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Microvasc Res. 2015 Sep;101:1-7. doi: 10.1016/j.mvr.2015.05.002. Epub 2015 May 20.

Impaired coronary and retinal vasomotor function to hyperoxia in Individuals with Type 2 diabetes.

Author information

1
Penn State Hershey Medical Center, Heart and Vascular Institute, Hershey, PA 17033, USA. Electronic address: mlott@hmc.psu.edu.
2
John Hopkins University, Department of Biology, Baltimore, MD 21218, USA.
3
Penn State Hershey Medical Center, Heart and Vascular Institute, Hershey, PA 17033, USA.
4
Joslin Diabetes Center, Harvard Medical School, Boston, MA 02116, USA.
5
Penn State Hershey Medical Center, Department of Ophthalmology, Hershey, PA 17033, USA.
6
University of Michigan, Kellogg Eye Center, Ann Arbor, MI 48105, USA.
7
Penn State Hershey Medical Center, Department of Neurology, Hershey, PA 17033, USA.

Abstract

PURPOSE:

Adults with diabetes are at a high risk of developing coronary heart disease. The purpose of this study was to assess coronary artery vascular function non-invasively in individuals with and without Type 2 diabetes and to compare these coronary responses to another microvascular bed (i.e. retina). We hypothesized that individuals with diabetes would have impaired coronary reactivity and that these impairments would be associated with impairments in retinal reactivity.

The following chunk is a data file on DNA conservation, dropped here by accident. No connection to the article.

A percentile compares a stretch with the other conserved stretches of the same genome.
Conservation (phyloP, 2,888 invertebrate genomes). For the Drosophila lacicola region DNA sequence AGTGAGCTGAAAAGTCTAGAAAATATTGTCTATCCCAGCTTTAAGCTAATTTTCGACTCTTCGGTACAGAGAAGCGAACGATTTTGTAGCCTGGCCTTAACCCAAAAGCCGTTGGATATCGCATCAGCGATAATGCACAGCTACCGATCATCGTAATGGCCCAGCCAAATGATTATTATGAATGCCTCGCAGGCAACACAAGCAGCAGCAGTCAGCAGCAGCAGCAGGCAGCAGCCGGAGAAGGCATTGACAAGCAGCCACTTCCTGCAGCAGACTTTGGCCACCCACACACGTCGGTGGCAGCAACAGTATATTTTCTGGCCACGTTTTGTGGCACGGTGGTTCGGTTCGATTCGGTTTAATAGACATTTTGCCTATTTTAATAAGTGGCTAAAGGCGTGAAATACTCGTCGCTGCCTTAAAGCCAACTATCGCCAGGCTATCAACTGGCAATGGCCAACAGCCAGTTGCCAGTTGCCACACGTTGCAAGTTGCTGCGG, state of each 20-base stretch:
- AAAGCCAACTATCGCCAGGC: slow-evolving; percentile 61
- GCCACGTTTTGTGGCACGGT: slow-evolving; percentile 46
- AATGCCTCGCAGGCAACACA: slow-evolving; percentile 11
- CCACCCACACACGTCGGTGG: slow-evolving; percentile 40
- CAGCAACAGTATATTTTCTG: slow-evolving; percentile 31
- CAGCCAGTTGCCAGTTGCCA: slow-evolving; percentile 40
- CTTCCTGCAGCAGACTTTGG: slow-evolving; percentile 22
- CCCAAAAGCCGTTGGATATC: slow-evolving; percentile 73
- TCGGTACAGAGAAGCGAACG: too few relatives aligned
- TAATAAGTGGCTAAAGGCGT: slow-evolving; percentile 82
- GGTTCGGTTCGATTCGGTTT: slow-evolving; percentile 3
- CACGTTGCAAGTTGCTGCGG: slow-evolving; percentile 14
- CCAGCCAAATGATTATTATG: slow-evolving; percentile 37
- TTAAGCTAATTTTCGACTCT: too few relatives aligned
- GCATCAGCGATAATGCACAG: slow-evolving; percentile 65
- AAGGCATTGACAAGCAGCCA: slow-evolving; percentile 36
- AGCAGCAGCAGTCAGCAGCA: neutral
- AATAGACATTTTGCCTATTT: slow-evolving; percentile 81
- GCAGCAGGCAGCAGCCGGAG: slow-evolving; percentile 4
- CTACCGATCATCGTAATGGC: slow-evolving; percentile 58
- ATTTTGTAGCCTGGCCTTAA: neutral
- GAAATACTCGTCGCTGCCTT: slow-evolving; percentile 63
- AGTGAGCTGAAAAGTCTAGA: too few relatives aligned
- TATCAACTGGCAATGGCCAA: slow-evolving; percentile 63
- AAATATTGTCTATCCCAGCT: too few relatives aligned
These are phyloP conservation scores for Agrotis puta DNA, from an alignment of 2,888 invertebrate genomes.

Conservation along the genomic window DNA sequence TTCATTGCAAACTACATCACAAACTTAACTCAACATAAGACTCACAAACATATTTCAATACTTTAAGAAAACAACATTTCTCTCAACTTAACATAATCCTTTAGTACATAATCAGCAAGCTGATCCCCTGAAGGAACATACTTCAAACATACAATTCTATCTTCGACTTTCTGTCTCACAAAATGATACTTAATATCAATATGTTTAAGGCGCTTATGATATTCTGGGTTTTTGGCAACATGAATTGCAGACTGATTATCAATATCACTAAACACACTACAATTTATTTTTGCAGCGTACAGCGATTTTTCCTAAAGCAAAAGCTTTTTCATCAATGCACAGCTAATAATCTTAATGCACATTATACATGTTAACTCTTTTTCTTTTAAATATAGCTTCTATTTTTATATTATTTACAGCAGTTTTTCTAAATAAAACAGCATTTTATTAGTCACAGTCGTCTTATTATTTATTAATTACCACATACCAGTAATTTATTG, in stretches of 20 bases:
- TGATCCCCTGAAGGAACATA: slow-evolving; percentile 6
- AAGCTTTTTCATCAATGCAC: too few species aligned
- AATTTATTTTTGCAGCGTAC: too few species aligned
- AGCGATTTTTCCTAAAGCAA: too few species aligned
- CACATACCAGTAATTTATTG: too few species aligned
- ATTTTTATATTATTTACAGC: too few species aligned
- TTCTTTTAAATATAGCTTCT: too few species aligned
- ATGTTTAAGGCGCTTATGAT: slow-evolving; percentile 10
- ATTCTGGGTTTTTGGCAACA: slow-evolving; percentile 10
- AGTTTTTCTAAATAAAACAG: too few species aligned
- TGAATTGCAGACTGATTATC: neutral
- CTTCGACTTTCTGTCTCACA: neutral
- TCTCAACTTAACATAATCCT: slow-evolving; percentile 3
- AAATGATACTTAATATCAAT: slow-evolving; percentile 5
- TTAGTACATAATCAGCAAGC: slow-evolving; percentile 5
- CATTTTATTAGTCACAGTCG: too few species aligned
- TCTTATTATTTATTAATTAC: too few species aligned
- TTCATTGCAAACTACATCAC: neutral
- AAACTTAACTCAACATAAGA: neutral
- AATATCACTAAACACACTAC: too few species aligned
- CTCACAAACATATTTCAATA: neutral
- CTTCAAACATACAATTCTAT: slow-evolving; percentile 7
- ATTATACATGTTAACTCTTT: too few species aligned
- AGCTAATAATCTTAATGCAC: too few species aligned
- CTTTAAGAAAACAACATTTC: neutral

METHODS:

Coronary blood velocity (Transthoracic Doppler Echocardiography) and retinal diameters (Dynamic Vessel Analyzer) were measured continuously during five minutes of breathing 100% oxygen (i.e. hyperoxia) in 15 persons with Type 2 diabetes and 15 age-matched control subjects. Using fundus photographs, retinal vascular calibers were also measured (central retinal arteriole and venule equivalents).

RESULTS:

Individuals with diabetes compared to controls had impaired coronary (-2.34±16.64% vs. -14.27±10.58%, P=0.03) and retinal (arteriole: -0.04±3.34% vs. -3.65±5.07%, P=0.03; venule: -1.65±3.68% vs. -5.23±5.47%, P=0.05) vasoconstrictor responses to hyperoxia, and smaller central arteriole-venule equivalent ratios (0.83±0.07 vs. 0.90±0.07, P=0.014). Coronary reactivity was associated with central retinal arteriole equivalents (r=-0.516, P=0.005) and retinal venular reactivity (r=0.387, P=0.034).

CONCLUSION:

Diabetes impairs coronary and retinal microvascular function to hyperoxia. Impaired vasoconstrictor responses may be part of a systemic diabetic vasculopathy, which may contribute to adverse cardiovascular events in individuals with diabetes.

KEYWORDS:

Coronary reactivity; Diabetes; Hyperoxia; Retinal reactivity; Vasoconstriction

PMID:
26002545
PMCID:
PMC5061572
DOI:
10.1016/j.mvr.2015.05.002
[Indexed for MEDLINE]
Free PMC Article

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